Centre for Peace and Reconciliation Studies prosecutor compete to get their version of the truth accepted as authoritative. In this process both sides are engaged in what we might term the manipulation of history, insofar as they each have an interest in concealing some aspects of the past and highlighting others. As part of this process trials can serve as morality plays, where good triumphs over evil and the guilty are made to pay the price for their misdeeds. As such they might function as symbolic history lessons, but they are not the best means for dealing with all the subtleties of the past. For that another approach seems best suited - that of the truth commission. Uncovering the truth, but whose truth and what about justice? Whereas trials and purges are aimed at punishing the perpetrators of crimes against their fellow citizens, the prime concern of the truth commission approach to addressing the pains of the past is with the victims. The aim is to identify them, to acknowledge the wrongs done to them, and to arrive at appropriate compensation. The intention is that through such a process they might be helped to come to terms with their anger and bitterness. The pattern was set by the `National Commission on the Disappeared' established in Argentina in 1983. In its report the Commission tried to unveil the secrecy surrounding the torture, killing and disappearance of the thousands of victims of the military regime. Chile followed its neighbour's example in 1991 when the report of the `Chilean National Commission on Truth and Reconciliation' was published. Chile's president, Patricio Aylwin, marked the occasion by appearing on television to apologise on behalf of the nation to the families of the victims of Pinochet's regime. More recently there has been the South African Truth and Reconciliation Commission. 9 When one considers the situation that faced the civilian regimes that succeeded the military juntas in South America, and the unstable `law and order' situation that confronted the new post-apartheid regime in South Africa, it would seem that the truth commission is the approach adopted by regimes that lack either the will or the means to prosecute the perpetrators of political crimes, but where the policy of `forgive and forget' 9 See C. Villa-Vicencio and W. Verwoerd, eds., Looking Back, Reaching Forward: Reflections on the Truth and Reconciliation Commission of South Africa, London: Zed Books, 2000.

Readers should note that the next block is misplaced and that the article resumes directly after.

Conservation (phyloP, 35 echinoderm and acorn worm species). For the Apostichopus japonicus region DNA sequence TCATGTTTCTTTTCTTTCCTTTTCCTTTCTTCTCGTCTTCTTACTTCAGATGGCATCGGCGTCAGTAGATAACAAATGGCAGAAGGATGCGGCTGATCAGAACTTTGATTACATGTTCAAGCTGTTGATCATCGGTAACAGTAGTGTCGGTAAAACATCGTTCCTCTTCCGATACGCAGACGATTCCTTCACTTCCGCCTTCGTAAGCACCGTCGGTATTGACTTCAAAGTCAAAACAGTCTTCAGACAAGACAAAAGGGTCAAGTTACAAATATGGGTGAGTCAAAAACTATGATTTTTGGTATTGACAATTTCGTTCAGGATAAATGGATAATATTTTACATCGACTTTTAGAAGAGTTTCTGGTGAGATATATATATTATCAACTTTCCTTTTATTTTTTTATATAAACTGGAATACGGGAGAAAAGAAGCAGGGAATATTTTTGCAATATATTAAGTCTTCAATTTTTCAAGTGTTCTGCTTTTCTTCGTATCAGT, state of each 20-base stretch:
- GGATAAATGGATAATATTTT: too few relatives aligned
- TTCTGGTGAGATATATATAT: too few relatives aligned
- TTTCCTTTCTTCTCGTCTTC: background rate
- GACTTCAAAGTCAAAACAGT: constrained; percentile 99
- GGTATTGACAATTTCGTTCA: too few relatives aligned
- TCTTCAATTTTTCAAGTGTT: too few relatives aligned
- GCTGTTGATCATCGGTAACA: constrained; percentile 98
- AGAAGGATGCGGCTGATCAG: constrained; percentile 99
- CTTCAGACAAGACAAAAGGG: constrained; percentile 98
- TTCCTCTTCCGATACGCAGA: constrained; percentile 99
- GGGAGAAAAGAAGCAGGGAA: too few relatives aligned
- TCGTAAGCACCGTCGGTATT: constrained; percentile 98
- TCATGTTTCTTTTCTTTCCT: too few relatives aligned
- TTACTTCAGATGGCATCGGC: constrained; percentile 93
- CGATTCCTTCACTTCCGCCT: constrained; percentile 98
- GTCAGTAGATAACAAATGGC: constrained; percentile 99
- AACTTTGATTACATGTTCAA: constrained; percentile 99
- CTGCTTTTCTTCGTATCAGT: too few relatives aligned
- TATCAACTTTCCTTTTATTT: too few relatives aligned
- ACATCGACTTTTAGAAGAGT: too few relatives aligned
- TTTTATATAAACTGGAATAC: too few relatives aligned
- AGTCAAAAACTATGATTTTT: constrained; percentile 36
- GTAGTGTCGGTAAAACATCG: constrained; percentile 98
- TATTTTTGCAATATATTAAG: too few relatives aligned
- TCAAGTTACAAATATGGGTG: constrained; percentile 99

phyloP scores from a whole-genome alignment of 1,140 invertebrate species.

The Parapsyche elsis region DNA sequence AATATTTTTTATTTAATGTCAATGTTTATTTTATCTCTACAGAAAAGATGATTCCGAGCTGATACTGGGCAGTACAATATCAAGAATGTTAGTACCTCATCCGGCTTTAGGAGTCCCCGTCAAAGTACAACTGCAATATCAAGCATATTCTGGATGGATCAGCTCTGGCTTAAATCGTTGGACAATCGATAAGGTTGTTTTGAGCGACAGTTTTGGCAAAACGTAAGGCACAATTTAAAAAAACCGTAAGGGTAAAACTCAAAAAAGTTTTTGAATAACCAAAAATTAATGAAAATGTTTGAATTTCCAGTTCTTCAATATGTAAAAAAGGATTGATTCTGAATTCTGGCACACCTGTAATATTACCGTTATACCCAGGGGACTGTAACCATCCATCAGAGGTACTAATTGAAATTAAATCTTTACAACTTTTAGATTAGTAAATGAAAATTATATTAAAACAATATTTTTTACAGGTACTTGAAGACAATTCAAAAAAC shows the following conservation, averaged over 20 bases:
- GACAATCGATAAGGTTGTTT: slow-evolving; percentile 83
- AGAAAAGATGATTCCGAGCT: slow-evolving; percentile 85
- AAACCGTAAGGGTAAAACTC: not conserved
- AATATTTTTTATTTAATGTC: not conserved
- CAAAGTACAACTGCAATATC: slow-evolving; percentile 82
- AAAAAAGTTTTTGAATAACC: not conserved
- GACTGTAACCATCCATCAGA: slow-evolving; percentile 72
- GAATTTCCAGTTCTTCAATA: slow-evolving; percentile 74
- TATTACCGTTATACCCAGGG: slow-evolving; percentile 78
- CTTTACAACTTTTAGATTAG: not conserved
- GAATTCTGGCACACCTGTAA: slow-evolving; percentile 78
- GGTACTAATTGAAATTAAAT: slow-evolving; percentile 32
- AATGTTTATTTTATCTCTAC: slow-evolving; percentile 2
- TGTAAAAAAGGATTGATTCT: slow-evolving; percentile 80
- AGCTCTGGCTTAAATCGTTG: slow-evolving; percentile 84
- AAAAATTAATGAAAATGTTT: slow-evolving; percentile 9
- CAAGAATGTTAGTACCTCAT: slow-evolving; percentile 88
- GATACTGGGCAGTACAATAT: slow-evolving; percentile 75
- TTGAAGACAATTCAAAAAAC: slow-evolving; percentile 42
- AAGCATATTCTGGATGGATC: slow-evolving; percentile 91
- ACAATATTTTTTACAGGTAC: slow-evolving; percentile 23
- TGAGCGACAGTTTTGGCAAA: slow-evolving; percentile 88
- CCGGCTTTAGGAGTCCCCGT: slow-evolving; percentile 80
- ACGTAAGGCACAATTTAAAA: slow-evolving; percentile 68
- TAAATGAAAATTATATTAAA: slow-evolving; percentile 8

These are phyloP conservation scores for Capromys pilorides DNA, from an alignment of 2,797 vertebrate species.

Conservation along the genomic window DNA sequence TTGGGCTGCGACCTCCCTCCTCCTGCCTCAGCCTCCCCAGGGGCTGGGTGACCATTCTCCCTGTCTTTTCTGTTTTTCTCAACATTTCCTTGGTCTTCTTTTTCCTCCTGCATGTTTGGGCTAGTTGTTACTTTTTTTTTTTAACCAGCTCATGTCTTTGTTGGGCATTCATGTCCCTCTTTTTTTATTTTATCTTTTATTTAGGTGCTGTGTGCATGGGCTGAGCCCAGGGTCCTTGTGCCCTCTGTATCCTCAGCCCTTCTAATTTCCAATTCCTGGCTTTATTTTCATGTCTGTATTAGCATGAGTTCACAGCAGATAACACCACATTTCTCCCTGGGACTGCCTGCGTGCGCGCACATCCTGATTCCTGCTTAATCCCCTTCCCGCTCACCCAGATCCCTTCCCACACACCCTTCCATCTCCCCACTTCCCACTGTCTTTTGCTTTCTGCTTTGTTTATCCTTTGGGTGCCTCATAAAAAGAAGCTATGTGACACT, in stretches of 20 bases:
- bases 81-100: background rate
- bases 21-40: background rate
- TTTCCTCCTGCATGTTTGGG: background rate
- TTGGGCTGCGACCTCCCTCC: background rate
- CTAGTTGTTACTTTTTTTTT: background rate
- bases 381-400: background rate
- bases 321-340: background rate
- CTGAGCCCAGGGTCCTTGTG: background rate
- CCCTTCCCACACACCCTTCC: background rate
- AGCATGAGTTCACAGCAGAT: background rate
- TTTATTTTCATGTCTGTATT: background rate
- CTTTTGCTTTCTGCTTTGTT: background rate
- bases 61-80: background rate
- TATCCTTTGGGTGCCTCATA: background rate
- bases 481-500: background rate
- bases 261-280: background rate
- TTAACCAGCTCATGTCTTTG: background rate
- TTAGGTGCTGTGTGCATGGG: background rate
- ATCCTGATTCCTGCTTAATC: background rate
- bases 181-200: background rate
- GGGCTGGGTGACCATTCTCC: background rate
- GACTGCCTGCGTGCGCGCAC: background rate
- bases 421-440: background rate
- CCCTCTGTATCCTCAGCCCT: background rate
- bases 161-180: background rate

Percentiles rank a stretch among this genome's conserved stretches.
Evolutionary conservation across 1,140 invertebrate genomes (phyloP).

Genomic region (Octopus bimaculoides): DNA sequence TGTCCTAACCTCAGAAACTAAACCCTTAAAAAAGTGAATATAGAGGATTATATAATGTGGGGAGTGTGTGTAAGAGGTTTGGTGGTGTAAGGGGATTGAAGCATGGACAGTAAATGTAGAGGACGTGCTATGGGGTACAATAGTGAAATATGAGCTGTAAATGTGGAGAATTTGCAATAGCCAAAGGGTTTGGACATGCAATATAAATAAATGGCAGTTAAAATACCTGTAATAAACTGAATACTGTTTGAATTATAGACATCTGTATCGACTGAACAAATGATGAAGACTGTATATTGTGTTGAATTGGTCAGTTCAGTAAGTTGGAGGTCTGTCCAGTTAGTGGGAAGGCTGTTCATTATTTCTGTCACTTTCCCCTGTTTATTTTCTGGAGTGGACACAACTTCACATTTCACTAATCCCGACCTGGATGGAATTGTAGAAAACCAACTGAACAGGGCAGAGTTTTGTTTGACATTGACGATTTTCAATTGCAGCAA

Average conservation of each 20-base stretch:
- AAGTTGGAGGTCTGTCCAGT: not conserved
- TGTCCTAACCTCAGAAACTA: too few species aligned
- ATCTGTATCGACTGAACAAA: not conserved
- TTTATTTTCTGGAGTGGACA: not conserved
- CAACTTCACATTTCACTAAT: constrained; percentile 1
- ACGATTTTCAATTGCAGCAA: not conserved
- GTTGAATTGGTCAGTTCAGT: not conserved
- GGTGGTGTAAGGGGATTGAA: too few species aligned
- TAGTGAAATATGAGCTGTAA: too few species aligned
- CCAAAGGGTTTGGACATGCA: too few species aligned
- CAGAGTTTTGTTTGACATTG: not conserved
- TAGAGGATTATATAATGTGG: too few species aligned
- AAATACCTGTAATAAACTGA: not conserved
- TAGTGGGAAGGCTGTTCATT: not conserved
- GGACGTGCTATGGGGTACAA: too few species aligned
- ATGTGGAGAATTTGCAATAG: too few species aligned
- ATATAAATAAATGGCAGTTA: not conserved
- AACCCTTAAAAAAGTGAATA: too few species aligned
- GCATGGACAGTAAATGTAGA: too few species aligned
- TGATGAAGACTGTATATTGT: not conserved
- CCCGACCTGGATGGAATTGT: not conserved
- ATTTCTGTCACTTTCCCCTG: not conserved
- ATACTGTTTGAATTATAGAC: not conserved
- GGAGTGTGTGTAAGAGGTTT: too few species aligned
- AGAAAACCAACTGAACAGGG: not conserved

Centre for Peace and Reconciliation Studies is not viable because of the depth of division and level of bitterness in society. Such a situation is generally associated with the following conditions. i) When the number of those complicit in past evils is such that their prosecution would destroy any possible basis for future reconciliation and the development of a common sense of nationality and citizenship. ii) Where a significant proportion of those who would be targets of any purge are from one particular ethnic group or community within the wider society, with the result that a purge might lay the basis for future social and political division in the form of ethnic or communal conflict. An important factor in such a situation would be the desire on the part of the new regime to avoid provoking any secessionist tendencies on the part of any community or ethnic group. iii) Where the new regime is not confident that it possesses the power or the ability to carry out a purge, because of the relative resources controlled either by those who would be chief targets of any purge or by their patrons within and outside the country. Such conditions are likely to prevail when, rather than enjoying an outright victory over the old regime, the new regime has come to power through some negotiated process involving either the likely targets of any purge and/or their patrons. Samuel Huntingdon distinguished between three types of transition with different consequences for processes of democratisation: transformation, when elites take the initiative to bring about change; replacement, when the initiative is solely from the opposition; and transplacement, when democratisation comes about through joint action by Government and Opposition.10 Like all ideal-types or models, Huntingdon's three-fold distinction is only useful to the extent that it throws light on the phenomena under consideration. But in thinking about 10 S. Huntingdon, The Third Wave, Oklahoma City: University of Oklahoma Press, 1993.